Tips for Upturned Eyes

Upturned eyes are ideal for a cat eye because you can get a classic wing just by following the natural upward curve of your bottom lash line. Experiment with thicker and thinner winged liner to see which suits you better.

Tips for Downturned Eyes

For downturned eyes, start your wing at the middle of your eye, and make sure to angle your wing 45 degrees from the corner of your eye towards your eyebrow. Make a short wing and leave the bottom lash line bare.

Tips for Monolids

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Monolids are an eye shape that appears to lack a crease. Eyeliner should be applied very closely to the lash line or tightlined (applied directly in between the eyelashes) to be visible. Or, for a more dramatic look, try a thicker coating of liner near the middle of your eye, and a shorter wing that begins just before the corner of your eye.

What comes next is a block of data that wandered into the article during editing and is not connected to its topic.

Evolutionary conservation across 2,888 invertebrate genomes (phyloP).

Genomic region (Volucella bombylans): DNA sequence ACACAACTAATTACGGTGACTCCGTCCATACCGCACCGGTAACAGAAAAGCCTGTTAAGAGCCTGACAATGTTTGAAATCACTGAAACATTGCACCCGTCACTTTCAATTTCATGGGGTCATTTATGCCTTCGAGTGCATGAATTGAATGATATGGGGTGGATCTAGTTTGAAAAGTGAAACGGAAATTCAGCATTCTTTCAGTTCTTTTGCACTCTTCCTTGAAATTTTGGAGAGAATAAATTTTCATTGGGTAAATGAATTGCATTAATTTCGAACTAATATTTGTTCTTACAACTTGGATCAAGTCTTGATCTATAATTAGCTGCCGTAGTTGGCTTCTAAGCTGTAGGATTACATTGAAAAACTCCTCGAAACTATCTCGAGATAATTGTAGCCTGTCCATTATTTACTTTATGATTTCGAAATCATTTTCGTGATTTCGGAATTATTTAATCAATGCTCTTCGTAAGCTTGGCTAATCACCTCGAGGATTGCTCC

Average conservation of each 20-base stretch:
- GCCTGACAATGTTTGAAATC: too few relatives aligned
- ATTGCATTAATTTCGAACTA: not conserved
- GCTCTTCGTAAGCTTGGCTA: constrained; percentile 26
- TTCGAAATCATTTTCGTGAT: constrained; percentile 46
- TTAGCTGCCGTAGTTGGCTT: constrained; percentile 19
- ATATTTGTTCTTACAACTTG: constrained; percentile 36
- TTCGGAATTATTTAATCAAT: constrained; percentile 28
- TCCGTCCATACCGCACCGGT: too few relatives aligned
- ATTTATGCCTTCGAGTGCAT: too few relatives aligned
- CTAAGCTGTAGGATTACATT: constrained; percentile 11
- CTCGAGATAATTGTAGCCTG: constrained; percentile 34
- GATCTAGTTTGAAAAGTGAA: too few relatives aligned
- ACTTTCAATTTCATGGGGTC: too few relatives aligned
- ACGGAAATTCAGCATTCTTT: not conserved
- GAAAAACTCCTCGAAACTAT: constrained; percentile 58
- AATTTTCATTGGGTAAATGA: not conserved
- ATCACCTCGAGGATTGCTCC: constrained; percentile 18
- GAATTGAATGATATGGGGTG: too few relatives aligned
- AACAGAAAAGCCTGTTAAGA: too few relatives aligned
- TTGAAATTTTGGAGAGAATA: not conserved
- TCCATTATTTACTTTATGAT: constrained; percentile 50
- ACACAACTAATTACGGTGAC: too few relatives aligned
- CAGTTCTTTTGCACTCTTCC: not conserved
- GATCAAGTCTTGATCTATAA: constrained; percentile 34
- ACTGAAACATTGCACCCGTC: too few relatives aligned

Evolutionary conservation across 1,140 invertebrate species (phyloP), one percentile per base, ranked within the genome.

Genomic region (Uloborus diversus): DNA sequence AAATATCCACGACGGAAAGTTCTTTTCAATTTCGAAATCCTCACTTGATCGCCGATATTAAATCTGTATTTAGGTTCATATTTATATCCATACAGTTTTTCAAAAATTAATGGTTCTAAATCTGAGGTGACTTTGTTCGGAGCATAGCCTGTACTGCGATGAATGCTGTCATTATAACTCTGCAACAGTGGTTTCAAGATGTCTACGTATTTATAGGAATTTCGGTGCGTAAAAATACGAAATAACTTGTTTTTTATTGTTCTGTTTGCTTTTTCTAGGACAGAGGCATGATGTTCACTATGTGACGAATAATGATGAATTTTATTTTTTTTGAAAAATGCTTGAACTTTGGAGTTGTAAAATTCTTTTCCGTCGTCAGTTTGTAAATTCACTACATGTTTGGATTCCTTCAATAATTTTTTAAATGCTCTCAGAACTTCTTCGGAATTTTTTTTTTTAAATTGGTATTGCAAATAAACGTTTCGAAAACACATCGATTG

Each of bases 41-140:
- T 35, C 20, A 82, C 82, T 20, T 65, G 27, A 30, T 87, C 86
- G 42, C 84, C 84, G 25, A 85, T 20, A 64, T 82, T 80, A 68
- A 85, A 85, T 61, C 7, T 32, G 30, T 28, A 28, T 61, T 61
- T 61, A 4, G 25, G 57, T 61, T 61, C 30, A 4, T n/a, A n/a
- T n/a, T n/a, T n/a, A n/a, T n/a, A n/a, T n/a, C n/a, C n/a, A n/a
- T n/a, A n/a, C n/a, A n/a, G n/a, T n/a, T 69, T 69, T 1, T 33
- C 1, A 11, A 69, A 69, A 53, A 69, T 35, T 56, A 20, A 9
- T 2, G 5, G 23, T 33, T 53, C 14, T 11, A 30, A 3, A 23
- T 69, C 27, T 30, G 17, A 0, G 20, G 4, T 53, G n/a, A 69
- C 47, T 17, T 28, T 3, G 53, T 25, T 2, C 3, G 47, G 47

Want to Learn More About Makeup and Beauty?

Whether you already know a blush brush from a bronzer brush or are simply looking for tips on bringing glamour into your daily routine, navigating the beauty industry takes knowledge, skill, and practical experience. No one knows their way around a makeup bag better than Bobbi Brown, the makeup artist who built a career and a multi-million dollar brand with one simple philosophy: Be who you are. In Bobbi Brown’s MasterClass on Makeup and Beauty, learn how to do the perfect smoky eye, find the best makeup routine for the workplace, and hear Bobbi’s advice for aspiring makeup artists.